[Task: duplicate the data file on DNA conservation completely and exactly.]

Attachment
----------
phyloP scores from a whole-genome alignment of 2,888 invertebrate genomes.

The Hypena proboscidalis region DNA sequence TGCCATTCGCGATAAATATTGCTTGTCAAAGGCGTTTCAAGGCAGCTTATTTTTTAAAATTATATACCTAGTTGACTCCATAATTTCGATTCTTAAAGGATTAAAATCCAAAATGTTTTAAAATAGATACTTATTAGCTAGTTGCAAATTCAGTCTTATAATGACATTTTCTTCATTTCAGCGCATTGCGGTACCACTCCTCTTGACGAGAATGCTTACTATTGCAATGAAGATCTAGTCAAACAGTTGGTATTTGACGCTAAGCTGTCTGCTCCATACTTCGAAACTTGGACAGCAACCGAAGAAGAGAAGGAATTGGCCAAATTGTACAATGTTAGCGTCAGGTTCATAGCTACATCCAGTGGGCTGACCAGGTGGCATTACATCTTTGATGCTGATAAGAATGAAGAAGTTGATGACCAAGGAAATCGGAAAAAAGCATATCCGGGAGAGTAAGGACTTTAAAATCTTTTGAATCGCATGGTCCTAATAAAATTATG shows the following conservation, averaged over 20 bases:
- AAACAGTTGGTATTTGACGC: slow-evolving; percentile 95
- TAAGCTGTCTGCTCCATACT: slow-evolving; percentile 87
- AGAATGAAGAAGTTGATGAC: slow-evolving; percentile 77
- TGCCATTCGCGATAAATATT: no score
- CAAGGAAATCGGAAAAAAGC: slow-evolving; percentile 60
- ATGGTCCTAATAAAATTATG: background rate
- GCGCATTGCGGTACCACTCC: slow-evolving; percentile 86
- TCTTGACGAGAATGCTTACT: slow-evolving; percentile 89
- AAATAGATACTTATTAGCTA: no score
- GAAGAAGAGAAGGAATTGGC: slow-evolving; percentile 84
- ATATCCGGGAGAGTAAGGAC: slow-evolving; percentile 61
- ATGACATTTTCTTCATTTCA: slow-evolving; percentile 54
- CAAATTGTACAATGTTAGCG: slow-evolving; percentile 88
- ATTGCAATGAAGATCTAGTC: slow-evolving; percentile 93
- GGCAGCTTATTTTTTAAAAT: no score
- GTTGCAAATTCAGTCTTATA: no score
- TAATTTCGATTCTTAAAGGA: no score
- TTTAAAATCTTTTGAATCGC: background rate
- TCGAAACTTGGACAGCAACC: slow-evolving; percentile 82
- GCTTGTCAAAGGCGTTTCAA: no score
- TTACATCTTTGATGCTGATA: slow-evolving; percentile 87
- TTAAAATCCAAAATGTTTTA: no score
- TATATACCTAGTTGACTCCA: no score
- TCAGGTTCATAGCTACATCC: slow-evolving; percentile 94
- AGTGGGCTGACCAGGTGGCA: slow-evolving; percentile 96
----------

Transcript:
phyloP scores from a whole-genome alignment of 2,888 invertebrate genomes.

The Hypena proboscidalis region DNA sequence TGCCATTCGCGATAAATATTGCTTGTCAAAGGCGTTTCAAGGCAGCTTATTTTTTAAAATTATATACCTAGTTGACTCCATAATTTCGATTCTTAAAGGATTAAAATCCAAAATGTTTTAAAATAGATACTTATTAGCTAGTTGCAAATTCAGTCTTATAATGACATTTTCTTCATTTCAGCGCATTGCGGTACCACTCCTCTTGACGAGAATGCTTACTATTGCAATGAAGATCTAGTCAAACAGTTGGTATTTGACGCTAAGCTGTCTGCTCCATACTTCGAAACTTGGACAGCAACCGAAGAAGAGAAGGAATTGGCCAAATTGTACAATGTTAGCGTCAGGTTCATAGCTACATCCAGTGGGCTGACCAGGTGGCATTACATCTTTGATGCTGATAAGAATGAAGAAGTTGATGACCAAGGAAATCGGAAAAAAGCATATCCGGGAGAGTAAGGACTTTAAAATCTTTTGAATCGCATGGTCCTAATAAAATTATG shows the following conservation, averaged over 20 bases:
- AAACAGTTGGTATTTGACGC: slow-evolving; percentile 95
- TAAGCTGTCTGCTCCATACT: slow-evolving; percentile 87
- AGAATGAAGAAGTTGATGAC: slow-evolving; percentile 77
- TGCCATTCGCGATAAATATT: no score
- CAAGGAAATCGGAAAAAAGC: slow-evolving; percentile 60
- ATGGTCCTAATAAAATTATG: background rate
- GCGCATTGCGGTACCACTCC: slow-evolving; percentile 86
- TCTTGACGAGAATGCTTACT: slow-evolving; percentile 89
- AAATAGATACTTATTAGCTA: no score
- GAAGAAGAGAAGGAATTGGC: slow-evolving; percentile 84
- ATATCCGGGAGAGTAAGGAC: slow-evolving; percentile 61
- ATGACATTTTCTTCATTTCA: slow-evolving; percentile 54
- CAAATTGTACAATGTTAGCG: slow-evolving; percentile 88
- ATTGCAATGAAGATCTAGTC: slow-evolving; percentile 93
- GGCAGCTTATTTTTTAAAAT: no score
- GTTGCAAATTCAGTCTTATA: no score
- TAATTTCGATTCTTAAAGGA: no score
- TTTAAAATCTTTTGAATCGC: background rate
- TCGAAACTTGGACAGCAACC: slow-evolving; percentile 82
- GCTTGTCAAAGGCGTTTCAA: no score
- TTACATCTTTGATGCTGATA: slow-evolving; percentile 87
- TTAAAATCCAAAATGTTTTA: no score
- TATATACCTAGTTGACTCCA: no score
- TCAGGTTCATAGCTACATCC: slow-evolving; percentile 94
- AGTGGGCTGACCAGGTGGCA: slow-evolving; percentile 96